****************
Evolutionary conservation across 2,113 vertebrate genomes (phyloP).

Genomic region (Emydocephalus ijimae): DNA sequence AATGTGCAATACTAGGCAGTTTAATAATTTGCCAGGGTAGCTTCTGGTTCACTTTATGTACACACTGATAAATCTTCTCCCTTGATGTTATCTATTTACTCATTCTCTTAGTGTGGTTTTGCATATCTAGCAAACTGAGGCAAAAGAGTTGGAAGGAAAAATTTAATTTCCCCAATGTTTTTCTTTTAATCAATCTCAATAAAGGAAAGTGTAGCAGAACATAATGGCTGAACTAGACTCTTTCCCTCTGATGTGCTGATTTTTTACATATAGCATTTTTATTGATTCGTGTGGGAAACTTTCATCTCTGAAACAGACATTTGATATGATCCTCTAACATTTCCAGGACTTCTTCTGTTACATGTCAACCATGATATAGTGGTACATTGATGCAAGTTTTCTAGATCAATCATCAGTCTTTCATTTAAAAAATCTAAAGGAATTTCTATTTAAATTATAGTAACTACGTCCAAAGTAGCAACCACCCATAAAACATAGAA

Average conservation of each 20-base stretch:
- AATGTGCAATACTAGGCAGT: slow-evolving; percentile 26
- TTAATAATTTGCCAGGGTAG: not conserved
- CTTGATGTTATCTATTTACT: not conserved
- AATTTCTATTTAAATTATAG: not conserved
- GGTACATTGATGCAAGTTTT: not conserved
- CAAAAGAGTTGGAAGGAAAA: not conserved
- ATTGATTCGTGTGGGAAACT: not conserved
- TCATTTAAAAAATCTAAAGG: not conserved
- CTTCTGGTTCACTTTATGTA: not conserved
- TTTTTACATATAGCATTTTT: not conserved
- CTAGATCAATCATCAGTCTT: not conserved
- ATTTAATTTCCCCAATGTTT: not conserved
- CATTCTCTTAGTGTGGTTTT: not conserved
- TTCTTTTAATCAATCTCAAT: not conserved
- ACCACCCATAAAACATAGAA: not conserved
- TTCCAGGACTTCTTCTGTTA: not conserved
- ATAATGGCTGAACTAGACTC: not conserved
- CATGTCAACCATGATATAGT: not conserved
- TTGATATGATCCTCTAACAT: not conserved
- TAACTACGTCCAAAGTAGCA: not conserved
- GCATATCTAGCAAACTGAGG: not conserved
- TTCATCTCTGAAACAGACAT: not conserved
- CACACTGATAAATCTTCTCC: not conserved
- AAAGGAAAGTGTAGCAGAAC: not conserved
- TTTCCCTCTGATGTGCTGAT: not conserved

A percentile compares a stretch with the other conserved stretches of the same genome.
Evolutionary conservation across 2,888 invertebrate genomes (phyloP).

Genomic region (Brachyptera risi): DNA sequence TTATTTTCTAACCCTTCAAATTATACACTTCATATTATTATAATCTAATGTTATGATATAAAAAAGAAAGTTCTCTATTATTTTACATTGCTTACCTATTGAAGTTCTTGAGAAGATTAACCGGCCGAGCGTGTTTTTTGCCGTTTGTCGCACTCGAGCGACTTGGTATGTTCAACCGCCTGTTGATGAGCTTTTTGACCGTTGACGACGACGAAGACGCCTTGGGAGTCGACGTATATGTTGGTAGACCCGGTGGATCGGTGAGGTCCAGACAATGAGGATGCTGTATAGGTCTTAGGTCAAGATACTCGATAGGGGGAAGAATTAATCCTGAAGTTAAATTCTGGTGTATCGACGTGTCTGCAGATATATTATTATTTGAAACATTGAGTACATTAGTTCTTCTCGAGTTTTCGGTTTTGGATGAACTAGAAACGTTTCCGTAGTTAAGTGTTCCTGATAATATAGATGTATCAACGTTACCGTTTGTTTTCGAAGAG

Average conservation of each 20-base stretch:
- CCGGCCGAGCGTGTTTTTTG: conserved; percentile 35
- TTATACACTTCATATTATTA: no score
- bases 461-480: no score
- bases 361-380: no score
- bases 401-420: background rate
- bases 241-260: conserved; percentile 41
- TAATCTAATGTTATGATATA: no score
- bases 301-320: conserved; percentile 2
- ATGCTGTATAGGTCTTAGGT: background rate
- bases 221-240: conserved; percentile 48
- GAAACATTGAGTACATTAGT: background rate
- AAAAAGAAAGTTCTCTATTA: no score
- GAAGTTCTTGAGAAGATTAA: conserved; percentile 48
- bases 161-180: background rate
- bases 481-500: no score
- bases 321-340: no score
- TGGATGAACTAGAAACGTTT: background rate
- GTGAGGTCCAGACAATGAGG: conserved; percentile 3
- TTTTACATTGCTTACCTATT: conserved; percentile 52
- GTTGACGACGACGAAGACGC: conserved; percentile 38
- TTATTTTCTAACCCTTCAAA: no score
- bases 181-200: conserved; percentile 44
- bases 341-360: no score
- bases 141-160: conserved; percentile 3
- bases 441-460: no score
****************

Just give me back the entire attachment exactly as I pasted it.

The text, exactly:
Evolutionary conservation across 2,113 vertebrate genomes (phyloP).

Genomic region (Emydocephalus ijimae): DNA sequence AATGTGCAATACTAGGCAGTTTAATAATTTGCCAGGGTAGCTTCTGGTTCACTTTATGTACACACTGATAAATCTTCTCCCTTGATGTTATCTATTTACTCATTCTCTTAGTGTGGTTTTGCATATCTAGCAAACTGAGGCAAAAGAGTTGGAAGGAAAAATTTAATTTCCCCAATGTTTTTCTTTTAATCAATCTCAATAAAGGAAAGTGTAGCAGAACATAATGGCTGAACTAGACTCTTTCCCTCTGATGTGCTGATTTTTTACATATAGCATTTTTATTGATTCGTGTGGGAAACTTTCATCTCTGAAACAGACATTTGATATGATCCTCTAACATTTCCAGGACTTCTTCTGTTACATGTCAACCATGATATAGTGGTACATTGATGCAAGTTTTCTAGATCAATCATCAGTCTTTCATTTAAAAAATCTAAAGGAATTTCTATTTAAATTATAGTAACTACGTCCAAAGTAGCAACCACCCATAAAACATAGAA

Average conservation of each 20-base stretch:
- AATGTGCAATACTAGGCAGT: slow-evolving; percentile 26
- TTAATAATTTGCCAGGGTAG: not conserved
- CTTGATGTTATCTATTTACT: not conserved
- AATTTCTATTTAAATTATAG: not conserved
- GGTACATTGATGCAAGTTTT: not conserved
- CAAAAGAGTTGGAAGGAAAA: not conserved
- ATTGATTCGTGTGGGAAACT: not conserved
- TCATTTAAAAAATCTAAAGG: not conserved
- CTTCTGGTTCACTTTATGTA: not conserved
- TTTTTACATATAGCATTTTT: not conserved
- CTAGATCAATCATCAGTCTT: not conserved
- ATTTAATTTCCCCAATGTTT: not conserved
- CATTCTCTTAGTGTGGTTTT: not conserved
- TTCTTTTAATCAATCTCAAT: not conserved
- ACCACCCATAAAACATAGAA: not conserved
- TTCCAGGACTTCTTCTGTTA: not conserved
- ATAATGGCTGAACTAGACTC: not conserved
- CATGTCAACCATGATATAGT: not conserved
- TTGATATGATCCTCTAACAT: not conserved
- TAACTACGTCCAAAGTAGCA: not conserved
- GCATATCTAGCAAACTGAGG: not conserved
- TTCATCTCTGAAACAGACAT: not conserved
- CACACTGATAAATCTTCTCC: not conserved
- AAAGGAAAGTGTAGCAGAAC: not conserved
- TTTCCCTCTGATGTGCTGAT: not conserved

A percentile compares a stretch with the other conserved stretches of the same genome.
Evolutionary conservation across 2,888 invertebrate genomes (phyloP).

Genomic region (Brachyptera risi): DNA sequence TTATTTTCTAACCCTTCAAATTATACACTTCATATTATTATAATCTAATGTTATGATATAAAAAAGAAAGTTCTCTATTATTTTACATTGCTTACCTATTGAAGTTCTTGAGAAGATTAACCGGCCGAGCGTGTTTTTTGCCGTTTGTCGCACTCGAGCGACTTGGTATGTTCAACCGCCTGTTGATGAGCTTTTTGACCGTTGACGACGACGAAGACGCCTTGGGAGTCGACGTATATGTTGGTAGACCCGGTGGATCGGTGAGGTCCAGACAATGAGGATGCTGTATAGGTCTTAGGTCAAGATACTCGATAGGGGGAAGAATTAATCCTGAAGTTAAATTCTGGTGTATCGACGTGTCTGCAGATATATTATTATTTGAAACATTGAGTACATTAGTTCTTCTCGAGTTTTCGGTTTTGGATGAACTAGAAACGTTTCCGTAGTTAAGTGTTCCTGATAATATAGATGTATCAACGTTACCGTTTGTTTTCGAAGAG

Average conservation of each 20-base stretch:
- CCGGCCGAGCGTGTTTTTTG: conserved; percentile 35
- TTATACACTTCATATTATTA: no score
- bases 461-480: no score
- bases 361-380: no score
- bases 401-420: background rate
- bases 241-260: conserved; percentile 41
- TAATCTAATGTTATGATATA: no score
- bases 301-320: conserved; percentile 2
- ATGCTGTATAGGTCTTAGGT: background rate
- bases 221-240: conserved; percentile 48
- GAAACATTGAGTACATTAGT: background rate
- AAAAAGAAAGTTCTCTATTA: no score
- GAAGTTCTTGAGAAGATTAA: conserved; percentile 48
- bases 161-180: background rate
- bases 481-500: no score
- bases 321-340: no score
- TGGATGAACTAGAAACGTTT: background rate
- GTGAGGTCCAGACAATGAGG: conserved; percentile 3
- TTTTACATTGCTTACCTATT: conserved; percentile 52
- GTTGACGACGACGAAGACGC: conserved; percentile 38
- TTATTTTCTAACCCTTCAAA: no score
- bases 181-200: conserved; percentile 44
- bases 341-360: no score
- bases 141-160: conserved; percentile 3
- bases 441-460: no score